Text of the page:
Thalamic pain, a type of central poststroke pain, frequently occurs following ischemia/hemorrhage in the thalamus. Current treatment of this disorder is often ineffective, at least in part due to largely unknown mechanisms that underlie thalamic pain genesis. Here, we report that hemorrhage caused by microinjection of type IV collagenase or autologous whole blood into unilateral ventral posterior lateral nucleus and ventral posterior medial nucleus of the thalamus increased the expression of Fgr, a member of the Src family nonreceptor tyrosine kinases, at both mRNA and protein levels in thalamic microglia. Pharmacological inhibition or genetic knockdown of thalamic Fgr attenuated the hemorrhage-induced thalamic injury on the ipsilateral side and the development and maintenance of mechanical, heat, and cold pain hypersensitivities on the contralateral side. Mechanistically, the increased Fgr participated in hemorrhage-induced microglial activation and subsequent production of TNF-α likely through activation of both NF-κB and ERK1/2 pathways in thalamic microglia. Our findings suggest that Fgr is a key player in thalamic pain and a potential target for the therapeutic management of this disorder.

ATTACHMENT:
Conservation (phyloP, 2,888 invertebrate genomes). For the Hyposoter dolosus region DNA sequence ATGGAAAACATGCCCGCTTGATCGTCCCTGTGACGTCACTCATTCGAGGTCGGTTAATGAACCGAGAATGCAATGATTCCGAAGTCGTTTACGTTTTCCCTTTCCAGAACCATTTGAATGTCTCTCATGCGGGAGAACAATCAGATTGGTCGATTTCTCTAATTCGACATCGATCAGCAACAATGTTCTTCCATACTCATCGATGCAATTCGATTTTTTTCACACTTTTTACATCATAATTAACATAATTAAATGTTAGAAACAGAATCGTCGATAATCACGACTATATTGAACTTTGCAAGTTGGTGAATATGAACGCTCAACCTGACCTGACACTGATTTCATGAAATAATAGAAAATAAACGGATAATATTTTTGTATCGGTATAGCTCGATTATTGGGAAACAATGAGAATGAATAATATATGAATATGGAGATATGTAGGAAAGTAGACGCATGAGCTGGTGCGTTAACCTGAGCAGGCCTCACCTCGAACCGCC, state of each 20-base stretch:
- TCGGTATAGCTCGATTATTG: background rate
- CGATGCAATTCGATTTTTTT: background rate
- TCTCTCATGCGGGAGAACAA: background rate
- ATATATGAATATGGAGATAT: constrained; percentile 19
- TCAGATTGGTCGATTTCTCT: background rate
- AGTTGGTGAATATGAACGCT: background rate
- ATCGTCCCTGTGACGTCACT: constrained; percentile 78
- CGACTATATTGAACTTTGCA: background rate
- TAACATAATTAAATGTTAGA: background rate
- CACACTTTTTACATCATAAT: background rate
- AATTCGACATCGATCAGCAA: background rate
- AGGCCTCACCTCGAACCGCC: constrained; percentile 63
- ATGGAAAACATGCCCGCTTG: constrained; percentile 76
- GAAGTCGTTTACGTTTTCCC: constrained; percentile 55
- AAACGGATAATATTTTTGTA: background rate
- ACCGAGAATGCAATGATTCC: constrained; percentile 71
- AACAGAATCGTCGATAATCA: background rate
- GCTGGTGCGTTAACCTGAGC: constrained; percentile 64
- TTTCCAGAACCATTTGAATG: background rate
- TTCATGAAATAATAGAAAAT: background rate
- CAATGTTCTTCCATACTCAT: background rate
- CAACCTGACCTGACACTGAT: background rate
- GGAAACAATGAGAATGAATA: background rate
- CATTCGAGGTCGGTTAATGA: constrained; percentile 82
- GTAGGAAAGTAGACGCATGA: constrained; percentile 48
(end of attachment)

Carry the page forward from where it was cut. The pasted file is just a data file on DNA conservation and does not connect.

Tianfeng Huang, Ganglan Fu, Ju Gao, Yang Zhang, Weihua Cai, Shaogen Wu, Shushan Jia, Shangzhou Xia, Thomas Bachmann, Alex Bekker, Yuan-Xiang Tao


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